As for skeletal reconstructions, Greg Paul again, and it seems most people have followed his semi-silhouette technique in the last few decades. Scott Hartman does it superbly well.
In the category of 3D art (with which I'm less familiar since I'm financially unable to break into the market much...), I'm a big fan of Cliff Green, David Krentz, Michael Trcic, the people at Pangaea Designs, Jason Brougham, and, perhaps especially, Gary Staab. Also check out the skeletal sculptures of 'Taburin' (wish I knew if these were for sale as kits..!).
Of course, there are dozens of other, up-and-coming artists out there worthy of praise and encouragement; if anyone wants more links to various paleoartists, just e-mail me!
As a sentimental favorite, animator Willis O'Brien (The Lost World, King Kong). He counts, right?
Charles Knight has to at the top of my list having seen his art from an early age on. My modern favourite is a tie between Gregory Paul and Micheal Skrepnick who both bring Dinosaurs "alive" in different but very compelling ways for me.
I must ammend my thoughts from my previous comment, and include the fantastic Gregory Paul in my short list of top favorites.
Sibbick, Skrepnick, and Rey also pop out as favorites of mine that other commenters have mentioned.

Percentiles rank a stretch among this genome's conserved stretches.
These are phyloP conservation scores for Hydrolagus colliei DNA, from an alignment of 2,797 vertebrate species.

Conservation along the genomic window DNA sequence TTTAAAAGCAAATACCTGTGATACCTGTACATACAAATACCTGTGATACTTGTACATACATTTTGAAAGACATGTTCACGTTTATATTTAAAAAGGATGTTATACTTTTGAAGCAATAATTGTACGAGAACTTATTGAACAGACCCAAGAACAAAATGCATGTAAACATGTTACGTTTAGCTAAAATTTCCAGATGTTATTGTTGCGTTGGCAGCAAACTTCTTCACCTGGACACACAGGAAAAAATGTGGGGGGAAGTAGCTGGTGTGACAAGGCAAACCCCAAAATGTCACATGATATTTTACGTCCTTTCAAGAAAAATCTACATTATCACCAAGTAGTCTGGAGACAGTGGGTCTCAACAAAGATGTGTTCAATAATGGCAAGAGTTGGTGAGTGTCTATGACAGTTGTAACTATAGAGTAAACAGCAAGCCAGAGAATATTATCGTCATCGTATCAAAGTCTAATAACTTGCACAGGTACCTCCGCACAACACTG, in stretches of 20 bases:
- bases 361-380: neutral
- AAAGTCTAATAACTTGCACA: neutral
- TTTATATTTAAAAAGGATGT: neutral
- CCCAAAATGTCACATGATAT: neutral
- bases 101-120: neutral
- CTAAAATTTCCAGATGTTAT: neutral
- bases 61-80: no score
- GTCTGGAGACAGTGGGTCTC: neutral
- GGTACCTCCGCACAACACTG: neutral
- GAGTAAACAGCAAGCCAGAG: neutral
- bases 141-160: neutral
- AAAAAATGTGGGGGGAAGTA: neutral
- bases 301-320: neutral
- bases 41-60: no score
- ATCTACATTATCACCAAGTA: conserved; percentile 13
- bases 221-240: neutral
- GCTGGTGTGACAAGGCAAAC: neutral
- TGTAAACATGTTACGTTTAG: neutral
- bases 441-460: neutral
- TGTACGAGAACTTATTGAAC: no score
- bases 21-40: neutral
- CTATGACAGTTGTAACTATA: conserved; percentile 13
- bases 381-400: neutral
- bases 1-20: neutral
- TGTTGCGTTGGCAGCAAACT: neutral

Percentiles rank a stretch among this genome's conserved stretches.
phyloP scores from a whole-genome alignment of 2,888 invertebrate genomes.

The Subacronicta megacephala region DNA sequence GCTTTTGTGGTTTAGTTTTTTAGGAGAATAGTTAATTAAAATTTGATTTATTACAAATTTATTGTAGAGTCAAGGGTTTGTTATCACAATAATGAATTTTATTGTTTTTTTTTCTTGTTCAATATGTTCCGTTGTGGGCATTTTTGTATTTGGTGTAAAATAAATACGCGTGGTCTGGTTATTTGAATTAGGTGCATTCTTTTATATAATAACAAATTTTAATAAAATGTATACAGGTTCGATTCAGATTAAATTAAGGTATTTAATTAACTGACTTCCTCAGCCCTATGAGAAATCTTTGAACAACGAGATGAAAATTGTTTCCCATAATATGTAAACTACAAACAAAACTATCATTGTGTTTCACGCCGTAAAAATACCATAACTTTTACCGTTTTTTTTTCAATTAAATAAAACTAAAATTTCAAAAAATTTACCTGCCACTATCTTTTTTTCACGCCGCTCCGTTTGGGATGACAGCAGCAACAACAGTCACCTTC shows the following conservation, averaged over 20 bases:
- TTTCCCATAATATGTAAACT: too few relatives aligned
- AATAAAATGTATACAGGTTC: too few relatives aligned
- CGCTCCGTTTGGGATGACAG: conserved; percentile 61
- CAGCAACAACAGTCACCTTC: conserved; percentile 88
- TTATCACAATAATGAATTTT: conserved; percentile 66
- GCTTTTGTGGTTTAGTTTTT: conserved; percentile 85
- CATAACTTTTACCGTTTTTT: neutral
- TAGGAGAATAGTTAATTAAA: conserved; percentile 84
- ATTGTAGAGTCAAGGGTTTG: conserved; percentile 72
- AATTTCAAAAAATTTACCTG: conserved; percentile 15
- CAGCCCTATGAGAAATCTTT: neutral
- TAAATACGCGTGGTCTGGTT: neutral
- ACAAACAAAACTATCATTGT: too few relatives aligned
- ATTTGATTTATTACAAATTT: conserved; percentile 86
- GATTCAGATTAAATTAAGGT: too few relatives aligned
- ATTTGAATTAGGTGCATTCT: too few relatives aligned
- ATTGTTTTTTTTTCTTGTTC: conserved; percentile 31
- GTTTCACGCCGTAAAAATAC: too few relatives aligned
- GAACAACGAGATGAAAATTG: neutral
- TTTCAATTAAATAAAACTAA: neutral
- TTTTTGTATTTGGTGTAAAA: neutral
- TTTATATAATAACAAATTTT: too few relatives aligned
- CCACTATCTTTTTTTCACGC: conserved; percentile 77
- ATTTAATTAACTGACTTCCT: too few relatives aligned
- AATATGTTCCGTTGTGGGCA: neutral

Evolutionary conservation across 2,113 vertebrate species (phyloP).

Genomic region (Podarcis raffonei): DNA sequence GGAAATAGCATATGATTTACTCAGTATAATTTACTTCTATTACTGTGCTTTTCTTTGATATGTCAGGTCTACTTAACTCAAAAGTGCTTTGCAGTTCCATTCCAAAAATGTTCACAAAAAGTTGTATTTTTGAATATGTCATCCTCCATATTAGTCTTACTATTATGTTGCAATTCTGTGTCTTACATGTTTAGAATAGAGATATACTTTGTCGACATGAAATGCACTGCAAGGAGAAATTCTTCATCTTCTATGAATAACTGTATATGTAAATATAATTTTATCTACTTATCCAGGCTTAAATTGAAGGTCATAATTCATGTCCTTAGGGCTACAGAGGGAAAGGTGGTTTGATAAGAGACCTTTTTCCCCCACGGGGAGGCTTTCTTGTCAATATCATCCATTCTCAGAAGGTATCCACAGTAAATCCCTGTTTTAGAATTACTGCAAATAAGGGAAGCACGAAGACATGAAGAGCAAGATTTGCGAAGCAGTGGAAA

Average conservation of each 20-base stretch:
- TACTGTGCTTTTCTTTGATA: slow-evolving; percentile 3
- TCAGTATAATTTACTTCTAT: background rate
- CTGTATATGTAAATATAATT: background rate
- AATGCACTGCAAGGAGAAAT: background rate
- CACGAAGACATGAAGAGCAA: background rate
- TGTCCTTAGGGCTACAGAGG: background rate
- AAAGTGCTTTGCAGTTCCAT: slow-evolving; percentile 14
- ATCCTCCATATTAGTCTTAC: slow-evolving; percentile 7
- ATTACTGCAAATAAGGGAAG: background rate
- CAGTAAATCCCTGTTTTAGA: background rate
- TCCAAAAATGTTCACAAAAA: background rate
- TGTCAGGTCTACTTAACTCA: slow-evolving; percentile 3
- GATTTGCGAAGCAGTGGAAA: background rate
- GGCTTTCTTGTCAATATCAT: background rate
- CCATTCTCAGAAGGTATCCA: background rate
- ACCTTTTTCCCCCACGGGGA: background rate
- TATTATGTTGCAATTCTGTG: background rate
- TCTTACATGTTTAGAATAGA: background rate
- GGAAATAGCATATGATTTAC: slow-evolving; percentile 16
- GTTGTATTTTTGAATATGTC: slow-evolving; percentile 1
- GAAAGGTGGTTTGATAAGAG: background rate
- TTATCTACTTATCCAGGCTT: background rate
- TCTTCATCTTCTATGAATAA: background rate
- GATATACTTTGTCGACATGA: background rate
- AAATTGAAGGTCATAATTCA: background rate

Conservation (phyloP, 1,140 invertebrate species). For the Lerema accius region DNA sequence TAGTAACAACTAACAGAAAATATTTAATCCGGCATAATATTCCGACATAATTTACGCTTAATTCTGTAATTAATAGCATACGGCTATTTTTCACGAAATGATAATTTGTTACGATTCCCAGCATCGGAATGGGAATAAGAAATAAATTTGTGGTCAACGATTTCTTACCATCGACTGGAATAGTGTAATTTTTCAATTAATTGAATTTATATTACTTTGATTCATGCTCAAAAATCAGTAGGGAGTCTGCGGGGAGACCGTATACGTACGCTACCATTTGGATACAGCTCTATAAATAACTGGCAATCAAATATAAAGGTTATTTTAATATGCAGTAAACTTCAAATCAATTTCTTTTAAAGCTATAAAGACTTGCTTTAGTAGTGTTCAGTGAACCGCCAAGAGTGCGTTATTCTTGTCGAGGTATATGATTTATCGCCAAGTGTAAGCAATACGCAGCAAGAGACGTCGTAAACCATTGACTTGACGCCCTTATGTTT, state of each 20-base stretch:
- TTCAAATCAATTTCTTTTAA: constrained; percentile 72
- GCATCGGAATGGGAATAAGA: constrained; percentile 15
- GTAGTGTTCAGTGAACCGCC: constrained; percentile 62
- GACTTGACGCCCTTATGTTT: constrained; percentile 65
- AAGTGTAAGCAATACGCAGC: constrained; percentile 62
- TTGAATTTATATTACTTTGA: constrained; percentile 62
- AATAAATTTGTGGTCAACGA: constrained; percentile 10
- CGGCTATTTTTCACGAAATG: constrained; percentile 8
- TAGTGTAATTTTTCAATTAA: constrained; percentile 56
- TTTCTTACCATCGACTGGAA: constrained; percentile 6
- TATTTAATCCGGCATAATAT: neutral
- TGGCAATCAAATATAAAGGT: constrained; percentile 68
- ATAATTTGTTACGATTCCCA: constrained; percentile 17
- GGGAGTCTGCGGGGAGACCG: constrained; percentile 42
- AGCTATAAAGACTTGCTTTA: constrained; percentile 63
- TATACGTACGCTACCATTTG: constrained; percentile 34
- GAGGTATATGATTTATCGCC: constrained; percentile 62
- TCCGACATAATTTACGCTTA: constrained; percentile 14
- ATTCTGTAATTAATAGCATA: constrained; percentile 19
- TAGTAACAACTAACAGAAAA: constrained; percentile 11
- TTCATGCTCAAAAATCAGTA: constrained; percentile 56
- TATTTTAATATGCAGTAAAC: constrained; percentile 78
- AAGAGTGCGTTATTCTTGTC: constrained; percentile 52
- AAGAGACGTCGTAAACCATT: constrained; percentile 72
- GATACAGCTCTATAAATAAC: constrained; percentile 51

Jerry Harris - thanks for including links to the artists' websites with your comment! I know I'll spend my evening browsing these pages.
Gregory Paul is a real favorite of mine -- I really wish there was a good collection of his paintings printed at a decent size. Doug Henderson is probably the guy whose work I've spent the most time with -- the fact that he concentrates on mood, composition, atmosphere, the landscape, and getting the anatomy right rather than doing photo-realistic renderings is wonderful. I wish that approach was seen more often.
(As an aside, I think rendering is overrated in this field and that's one of the reasons many fine-arts types regard paleo art as inherently juvenile. Of course the recto-cranial impaction currently plaguing the fine arts has something to do with it as well. I enjoy the work of Skrepnik, Hallett, Gurney, and all that lot -- but it really is kind of kitschy. Kish has a similar approach but her sense of light and composition frequently put her into another arena, in my ignorant opinion. But a lot of my favorite artists have an element of kitsch to their work so that really isn't a value judgment...)
Gerard Heilman did some fantastic line art. Zdanek Burian was pretty great and I would love to see what he and Charles Knight would have done with the information available today. William Stout is fun and lovely to behold, if a little less accurate than I'd like.